Generally the zigzag pattern of stitching looks most at home and professional. Don't load the needle with too much thread. No more than a meter, initially, and it's doubled through the eye of course and the ends tied in a simple thumb knot. This becomes the stop for the thread on the first stitch. You can rule a pencil line on the sail to get the stitching nice and straight. Since this method of stitching is so strong, there is no need to put your holes too close together. I seldom spaced holes closer than my little finger, and sometimes as wide as 2 fingers. The real secret to a very strong and good looking line of stitching is to double back through the line of stitching, back to the beginning. On the way back to the beginning, the thread is going back through the same holes in the opposite direction.If a nice tidy job is done this way, the line of stitching will resemble a very heavy machine stitch. It's always rewarding to complete a professional looking job, and once you develop a rhythm, it can be completed surprisingly quickly. The sail makers palm can speed things up where there is only a few layers to push the needle thou, not enough thickness to warrant  punching holes with a spike or awl. There are few new sails made even today without some hand stitching. If you are trying to get your needle through many layers and it won't pull through with fingers, then a pair of pliers is handy just to grab the end of the needle and pull it through.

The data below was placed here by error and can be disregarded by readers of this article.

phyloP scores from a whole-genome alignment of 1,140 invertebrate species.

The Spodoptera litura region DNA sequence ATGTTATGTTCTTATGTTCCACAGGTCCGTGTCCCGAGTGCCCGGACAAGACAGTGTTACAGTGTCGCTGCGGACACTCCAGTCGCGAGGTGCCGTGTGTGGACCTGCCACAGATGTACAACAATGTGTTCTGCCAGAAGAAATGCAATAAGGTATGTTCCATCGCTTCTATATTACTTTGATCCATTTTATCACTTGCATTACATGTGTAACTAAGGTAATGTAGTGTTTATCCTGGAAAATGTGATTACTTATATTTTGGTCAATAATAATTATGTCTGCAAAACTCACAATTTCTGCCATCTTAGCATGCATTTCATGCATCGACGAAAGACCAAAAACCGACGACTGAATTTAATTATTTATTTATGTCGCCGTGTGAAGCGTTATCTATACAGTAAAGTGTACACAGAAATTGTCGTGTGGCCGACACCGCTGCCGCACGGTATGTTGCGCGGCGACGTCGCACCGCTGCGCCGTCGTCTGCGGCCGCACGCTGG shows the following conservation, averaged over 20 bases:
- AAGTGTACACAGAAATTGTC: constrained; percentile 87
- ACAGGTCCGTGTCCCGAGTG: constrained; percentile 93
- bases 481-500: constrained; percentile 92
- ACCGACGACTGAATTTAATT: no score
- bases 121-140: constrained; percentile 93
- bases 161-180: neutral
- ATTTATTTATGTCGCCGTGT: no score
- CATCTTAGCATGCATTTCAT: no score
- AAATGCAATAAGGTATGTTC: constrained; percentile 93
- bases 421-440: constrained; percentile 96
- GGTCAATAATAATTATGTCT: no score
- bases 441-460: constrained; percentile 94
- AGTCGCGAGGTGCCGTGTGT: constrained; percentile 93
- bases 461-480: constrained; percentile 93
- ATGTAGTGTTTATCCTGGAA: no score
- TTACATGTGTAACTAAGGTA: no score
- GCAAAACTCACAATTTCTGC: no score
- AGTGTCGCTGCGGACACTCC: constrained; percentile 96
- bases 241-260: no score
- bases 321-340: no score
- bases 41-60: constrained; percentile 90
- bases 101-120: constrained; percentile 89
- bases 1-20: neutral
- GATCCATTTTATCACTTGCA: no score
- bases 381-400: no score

I've got an awful lot of stuff that I need to sell. It's just a matter of time before it hits the store. If you need anything in particular please let me know. The stuff that has made it to the store so far can be viewed by selecting the category; "Sail Repair Hardware " after clicking on the red store icon. The store icon is towards the top right of this page.


One of the most common problems with second hand sails is the problem of eyelet corrosion which can lead to a major eye pulling out of the sail. eg clew or tack eyes. Webbing is frequently used to overcome this problem. The following photos show a recent tack eye reinforcing that I did to a #4 storm jib. The tack eye and wire were starting to rip away from the foot tape. It's not real pretty but I was in a hurry, and I left my palm and glue gun on my boat. So this is what you can do in about 15 to20 minutes even without all the proper tools. I am using an old bit of ply as a backing board to make the needle holes through the sail cloth using an awl.

These photos are not that good, and I will get some better ones when I can. It's important to glue your repair materials in place before you start sewing. Any type of glue is ok but my preference is the hot melt glue gun, but any contact cement will work, maybe even superglue.  


I guess if you have read this far, you may have got something useful out of it. Don't be afraid to get an old sail and have a go. That's how you're going to become a pro. My first alteration was on an Etchells main. It was pretty crude thinking back to the early 1980's. Still, it worked for many years on my first 35' Wharram cat. I eventually converted it to full length Battens and added reefing points and it was still going strong when I sold the boat many thousands of miles later. Each sail job I have done since, has looked better and been done quicker. It's the practice that makes the difference. I've earned a lot of money doing sail repairs and alterations and have enjoyed it. Skilled people are in very short supply in this country. If you develop these skills you will be in demand. That's partly how I started this business. Good luck in your endeavours.

      Thanks for reading this guide and if you have any feedback it's most welcome. Sailing is one of the true adventures still available in the modern world. Enjoy!